By Susan Elia MacNeal
Cocktail expert and author of Mr. Churchill’s Secretary, a new novel that captures the intrigue of British intelligence in the 1940s, Susan Elia MacNeal shares her top Winston Churchill–worthy cocktail bars.
London is home to some of the world’s most sophisticated cocktail bars—rich in history, with a patina of vintage glamour. Indeed, the city’s cocktail scene has a long and storied pedigree. In the 1930s, after Prohibition, some of the best American bartenders fled to London. The American Bar at the Savoy Hotel became the epitome of cocktail culture, perfecting daiquiris, daisies, and fizzes, all garnished to perfection. Bartenders like Harry Craddock and Joe Gilmore shook and stirred for many of London’s elite, such as Noel Coward, Ian Fleming, Queen Elizabeth II, Agatha Christie, and Julie Andrews.
Today’s London bartenders carry on the city’s grand tradition, taking cocktails to new heights by raiding local gardens for fruits, flowers, and herbs to juice, muddle, and infuse, as well as experimenting with barrel-aged liquors and bespoke bitters. On your next visit, order an impeccably mixed drink with a twist of nostalgia at these five bars that provide the same white-glove service and dry martinis that Sir Winston Churchill enjoyed in his day.
Recommended Fodor’s Video
The American Bar at the Savoy
The iconic American Bar at the Savoy Hotel prides itself on impeccably made classic cocktails, such as Sazeracs and Singapore Slings, but also house specialties, such as the Blood and Sand (inspired by Rudolph Valentino), the Bloody Mary (attributed to Orson Wells), and the Blenheim (created in honor of Sir Winston Churchill’s 90th birthday). The recently renovated bar is Deco and debonair in style, with photos of famous guests lining the cream and ocher walls. A pianist plays American-style jazz at the gleaming baby grand daily.
Artesian at the Langham Hotel
In the 1930s, the lavish Victorian Langham Hotel was owned by King Edward VII, where he trysted with Wallis Simpson, who had her own suite (still available to book today). Artesian, the hotel’s bar, was recently redesigned bar in lavender, gray, and gilt, and is just as romantic and glamorous as the hotel, with a hint of exotic allure. The award-winning cocktails focus on aged rums and Champagne in swizzles, cobblers, and punches, while the light dining menu features Asian-influenced dishes.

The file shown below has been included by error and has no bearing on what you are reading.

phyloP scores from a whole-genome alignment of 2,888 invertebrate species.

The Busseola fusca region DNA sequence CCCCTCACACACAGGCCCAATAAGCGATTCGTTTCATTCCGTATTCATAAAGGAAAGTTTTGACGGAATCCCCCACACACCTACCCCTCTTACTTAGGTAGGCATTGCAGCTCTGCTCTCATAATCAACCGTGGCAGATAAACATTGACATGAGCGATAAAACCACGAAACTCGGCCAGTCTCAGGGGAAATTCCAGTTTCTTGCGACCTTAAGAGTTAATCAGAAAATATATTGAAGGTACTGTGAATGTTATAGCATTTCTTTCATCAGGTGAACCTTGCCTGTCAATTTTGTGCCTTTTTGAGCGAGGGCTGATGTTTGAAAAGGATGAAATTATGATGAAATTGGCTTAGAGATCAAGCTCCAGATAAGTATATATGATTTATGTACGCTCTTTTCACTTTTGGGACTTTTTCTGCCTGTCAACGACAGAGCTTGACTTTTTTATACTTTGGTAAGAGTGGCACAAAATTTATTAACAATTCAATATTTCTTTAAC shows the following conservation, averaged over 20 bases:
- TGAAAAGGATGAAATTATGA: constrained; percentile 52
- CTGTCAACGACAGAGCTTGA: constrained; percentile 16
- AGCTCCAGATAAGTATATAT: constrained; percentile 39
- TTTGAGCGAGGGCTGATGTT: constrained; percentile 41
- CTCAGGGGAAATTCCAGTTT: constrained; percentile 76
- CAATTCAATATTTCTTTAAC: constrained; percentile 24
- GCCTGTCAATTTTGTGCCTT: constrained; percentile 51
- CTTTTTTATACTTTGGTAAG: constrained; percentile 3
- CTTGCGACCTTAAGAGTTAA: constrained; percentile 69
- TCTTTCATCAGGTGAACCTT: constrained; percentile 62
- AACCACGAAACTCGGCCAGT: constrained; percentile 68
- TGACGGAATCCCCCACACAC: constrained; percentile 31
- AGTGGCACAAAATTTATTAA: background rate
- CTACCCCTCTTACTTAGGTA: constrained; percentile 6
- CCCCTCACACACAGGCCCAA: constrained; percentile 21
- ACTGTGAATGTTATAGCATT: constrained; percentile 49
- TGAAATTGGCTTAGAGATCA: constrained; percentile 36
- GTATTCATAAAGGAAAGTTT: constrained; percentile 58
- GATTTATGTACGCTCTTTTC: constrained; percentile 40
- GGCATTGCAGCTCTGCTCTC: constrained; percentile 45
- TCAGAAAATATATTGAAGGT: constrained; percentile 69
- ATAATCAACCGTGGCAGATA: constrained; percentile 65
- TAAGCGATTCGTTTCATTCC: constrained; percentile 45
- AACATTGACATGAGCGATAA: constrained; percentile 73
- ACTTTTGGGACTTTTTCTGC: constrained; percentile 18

Connaught Hotel Bar
The pedigreed Connaught Hotel in sophisticated Mayfair is home to the eponymously named bar. Charming service includes an amuse-bouche cocktail, tableside shaking and stirring, and the choice of a selection of bitters served apothecary style, as well as a complimentary recipe card. The mirrors-and-velvet atmosphere is surprisingly cozy. Cocktails are listed as "revisited," "seasonal," and "fusion"—all with roots in classic Crusta, Sour, and Collins drinks. There’s a hot and cold tapas menu as well.
Caxton Bar at St. Ermin’s Hotel
The Caxton Bar at the conveniently located St. Ermin’s Hotel (around the corner from Westminster Abbey) was once a prime recruitment spot for MI-5, MI-6, and Winston Churchill’s hand-picked SOE spies during World War II. Feel free to order a martini, "shaken, not stirred" or, better yet, James Bond’s Vesper. Flights of wines and whiskeys are accompanied by a light menu in a warm and recently redone room with a tranquil view of a leafy courtyard.
The Cocktail Bar Upstairs at Rules
The venerable restaurant Rules has always served cocktails, of course, but it now has a dedicated dark wood-paneled cocktail bar, tucked above the restaurant, which also serves appetizers such a rock oysters, quail eggs, and potted shrimp. Old-school Bostonian bartender Brian Silva’s drinks list features only ten classic cocktails, which change regularly, "made the way they used to be made." Don’t expect infusions, fruit muddles, floral garnishes, or even music. Do expect perfection.
Thinking of a trip to London?
For up-to-the-minute hotel and restaurant recommendations, plus the best planning advice, check out our online London Travel Guide.
About Susan Elia MacNeal
Susan Elia MacNeal is the author of the Maggie Hope mystery series, including her debut novel, Mr. Churchill’s Secretary, Princess Elizabeth’s Spy, and the upcoming Hitler’s Nightingale. She lives in Brooklyn, New York, with her husband and child.
Photo Credits: The American Bar at the Savoy: courtesy Niall Clutton/Fairmont Hotels & Resorts; Artesian at the Langham Hotel: courtesy Langham Hotels International Limited; Connaught Hotel Bar: courtesy Maybourne Hotel Group; Caxton Bar at St. Ermin’s Hotel: courtesy St. Ermin’s Hotel; The Cocktail Bar Upstairs at Rules: courtesy Rules; book cover: courtesy Random House